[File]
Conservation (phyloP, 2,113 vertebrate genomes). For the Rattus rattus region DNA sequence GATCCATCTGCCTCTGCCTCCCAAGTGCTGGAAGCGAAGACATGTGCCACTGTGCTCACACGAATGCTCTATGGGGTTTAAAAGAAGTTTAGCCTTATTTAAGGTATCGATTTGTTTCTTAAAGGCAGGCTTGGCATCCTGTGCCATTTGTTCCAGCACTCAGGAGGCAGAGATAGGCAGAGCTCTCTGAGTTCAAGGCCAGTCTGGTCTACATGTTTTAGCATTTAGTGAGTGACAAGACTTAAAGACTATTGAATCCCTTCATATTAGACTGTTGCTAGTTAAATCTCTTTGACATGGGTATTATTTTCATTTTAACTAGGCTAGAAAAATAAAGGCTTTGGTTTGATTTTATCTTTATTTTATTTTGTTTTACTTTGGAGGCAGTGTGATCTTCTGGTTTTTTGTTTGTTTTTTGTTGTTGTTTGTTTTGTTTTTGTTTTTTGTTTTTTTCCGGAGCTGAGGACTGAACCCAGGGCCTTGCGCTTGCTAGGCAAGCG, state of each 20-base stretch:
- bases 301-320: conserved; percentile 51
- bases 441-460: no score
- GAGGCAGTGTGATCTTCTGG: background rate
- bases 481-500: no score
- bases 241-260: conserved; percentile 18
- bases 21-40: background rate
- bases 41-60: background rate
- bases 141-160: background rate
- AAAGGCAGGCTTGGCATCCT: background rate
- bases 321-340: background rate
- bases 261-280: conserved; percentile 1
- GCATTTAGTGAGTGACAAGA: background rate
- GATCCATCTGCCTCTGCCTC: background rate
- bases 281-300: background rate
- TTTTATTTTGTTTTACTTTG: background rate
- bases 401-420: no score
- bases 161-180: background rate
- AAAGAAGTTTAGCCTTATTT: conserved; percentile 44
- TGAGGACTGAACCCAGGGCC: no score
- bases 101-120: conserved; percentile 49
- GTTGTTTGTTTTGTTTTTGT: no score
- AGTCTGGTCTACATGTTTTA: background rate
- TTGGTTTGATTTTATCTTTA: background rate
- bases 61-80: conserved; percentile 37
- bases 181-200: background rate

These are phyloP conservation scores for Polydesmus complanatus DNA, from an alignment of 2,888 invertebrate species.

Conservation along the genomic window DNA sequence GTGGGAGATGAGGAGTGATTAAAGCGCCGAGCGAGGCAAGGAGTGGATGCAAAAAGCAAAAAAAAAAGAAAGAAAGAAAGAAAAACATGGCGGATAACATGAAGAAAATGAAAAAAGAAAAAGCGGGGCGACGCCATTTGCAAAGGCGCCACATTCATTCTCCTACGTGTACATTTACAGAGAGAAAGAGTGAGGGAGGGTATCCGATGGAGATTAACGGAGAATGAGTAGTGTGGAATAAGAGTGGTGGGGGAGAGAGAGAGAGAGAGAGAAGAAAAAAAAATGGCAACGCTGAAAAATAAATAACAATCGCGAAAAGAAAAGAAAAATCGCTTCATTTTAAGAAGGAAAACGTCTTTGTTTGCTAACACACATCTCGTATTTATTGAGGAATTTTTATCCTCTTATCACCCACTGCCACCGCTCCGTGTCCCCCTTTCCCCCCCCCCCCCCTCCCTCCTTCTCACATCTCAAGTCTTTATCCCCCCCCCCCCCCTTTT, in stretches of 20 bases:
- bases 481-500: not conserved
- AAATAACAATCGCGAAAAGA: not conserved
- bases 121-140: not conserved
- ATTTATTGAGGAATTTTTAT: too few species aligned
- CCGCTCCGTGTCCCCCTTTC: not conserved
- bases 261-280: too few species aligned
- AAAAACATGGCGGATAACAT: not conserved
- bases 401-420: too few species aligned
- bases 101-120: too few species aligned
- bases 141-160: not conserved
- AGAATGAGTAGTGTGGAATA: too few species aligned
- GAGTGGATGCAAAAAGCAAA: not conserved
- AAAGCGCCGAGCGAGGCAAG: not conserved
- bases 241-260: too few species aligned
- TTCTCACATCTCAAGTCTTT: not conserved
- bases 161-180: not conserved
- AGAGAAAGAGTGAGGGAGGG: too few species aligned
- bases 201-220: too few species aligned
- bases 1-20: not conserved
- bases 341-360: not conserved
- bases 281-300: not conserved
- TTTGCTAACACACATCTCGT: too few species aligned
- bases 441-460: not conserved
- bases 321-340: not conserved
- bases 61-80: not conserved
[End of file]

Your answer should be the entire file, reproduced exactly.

Conservation (phyloP, 2,113 vertebrate genomes). For the Rattus rattus region DNA sequence GATCCATCTGCCTCTGCCTCCCAAGTGCTGGAAGCGAAGACATGTGCCACTGTGCTCACACGAATGCTCTATGGGGTTTAAAAGAAGTTTAGCCTTATTTAAGGTATCGATTTGTTTCTTAAAGGCAGGCTTGGCATCCTGTGCCATTTGTTCCAGCACTCAGGAGGCAGAGATAGGCAGAGCTCTCTGAGTTCAAGGCCAGTCTGGTCTACATGTTTTAGCATTTAGTGAGTGACAAGACTTAAAGACTATTGAATCCCTTCATATTAGACTGTTGCTAGTTAAATCTCTTTGACATGGGTATTATTTTCATTTTAACTAGGCTAGAAAAATAAAGGCTTTGGTTTGATTTTATCTTTATTTTATTTTGTTTTACTTTGGAGGCAGTGTGATCTTCTGGTTTTTTGTTTGTTTTTTGTTGTTGTTTGTTTTGTTTTTGTTTTTTGTTTTTTTCCGGAGCTGAGGACTGAACCCAGGGCCTTGCGCTTGCTAGGCAAGCG, state of each 20-base stretch:
- bases 301-320: conserved; percentile 51
- bases 441-460: no score
- GAGGCAGTGTGATCTTCTGG: background rate
- bases 481-500: no score
- bases 241-260: conserved; percentile 18
- bases 21-40: background rate
- bases 41-60: background rate
- bases 141-160: background rate
- AAAGGCAGGCTTGGCATCCT: background rate
- bases 321-340: background rate
- bases 261-280: conserved; percentile 1
- GCATTTAGTGAGTGACAAGA: background rate
- GATCCATCTGCCTCTGCCTC: background rate
- bases 281-300: background rate
- TTTTATTTTGTTTTACTTTG: background rate
- bases 401-420: no score
- bases 161-180: background rate
- AAAGAAGTTTAGCCTTATTT: conserved; percentile 44
- TGAGGACTGAACCCAGGGCC: no score
- bases 101-120: conserved; percentile 49
- GTTGTTTGTTTTGTTTTTGT: no score
- AGTCTGGTCTACATGTTTTA: background rate
- TTGGTTTGATTTTATCTTTA: background rate
- bases 61-80: conserved; percentile 37
- bases 181-200: background rate

These are phyloP conservation scores for Polydesmus complanatus DNA, from an alignment of 2,888 invertebrate species.

Conservation along the genomic window DNA sequence GTGGGAGATGAGGAGTGATTAAAGCGCCGAGCGAGGCAAGGAGTGGATGCAAAAAGCAAAAAAAAAAGAAAGAAAGAAAGAAAAACATGGCGGATAACATGAAGAAAATGAAAAAAGAAAAAGCGGGGCGACGCCATTTGCAAAGGCGCCACATTCATTCTCCTACGTGTACATTTACAGAGAGAAAGAGTGAGGGAGGGTATCCGATGGAGATTAACGGAGAATGAGTAGTGTGGAATAAGAGTGGTGGGGGAGAGAGAGAGAGAGAGAGAAGAAAAAAAAATGGCAACGCTGAAAAATAAATAACAATCGCGAAAAGAAAAGAAAAATCGCTTCATTTTAAGAAGGAAAACGTCTTTGTTTGCTAACACACATCTCGTATTTATTGAGGAATTTTTATCCTCTTATCACCCACTGCCACCGCTCCGTGTCCCCCTTTCCCCCCCCCCCCCCTCCCTCCTTCTCACATCTCAAGTCTTTATCCCCCCCCCCCCCCTTTT, in stretches of 20 bases:
- bases 481-500: not conserved
- AAATAACAATCGCGAAAAGA: not conserved
- bases 121-140: not conserved
- ATTTATTGAGGAATTTTTAT: too few species aligned
- CCGCTCCGTGTCCCCCTTTC: not conserved
- bases 261-280: too few species aligned
- AAAAACATGGCGGATAACAT: not conserved
- bases 401-420: too few species aligned
- bases 101-120: too few species aligned
- bases 141-160: not conserved
- AGAATGAGTAGTGTGGAATA: too few species aligned
- GAGTGGATGCAAAAAGCAAA: not conserved
- AAAGCGCCGAGCGAGGCAAG: not conserved
- bases 241-260: too few species aligned
- TTCTCACATCTCAAGTCTTT: not conserved
- bases 161-180: not conserved
- AGAGAAAGAGTGAGGGAGGG: too few species aligned
- bases 201-220: too few species aligned
- bases 1-20: not conserved
- bases 341-360: not conserved
- bases 281-300: not conserved
- TTTGCTAACACACATCTCGT: too few species aligned
- bases 441-460: not conserved
- bases 321-340: not conserved
- bases 61-80: not conserved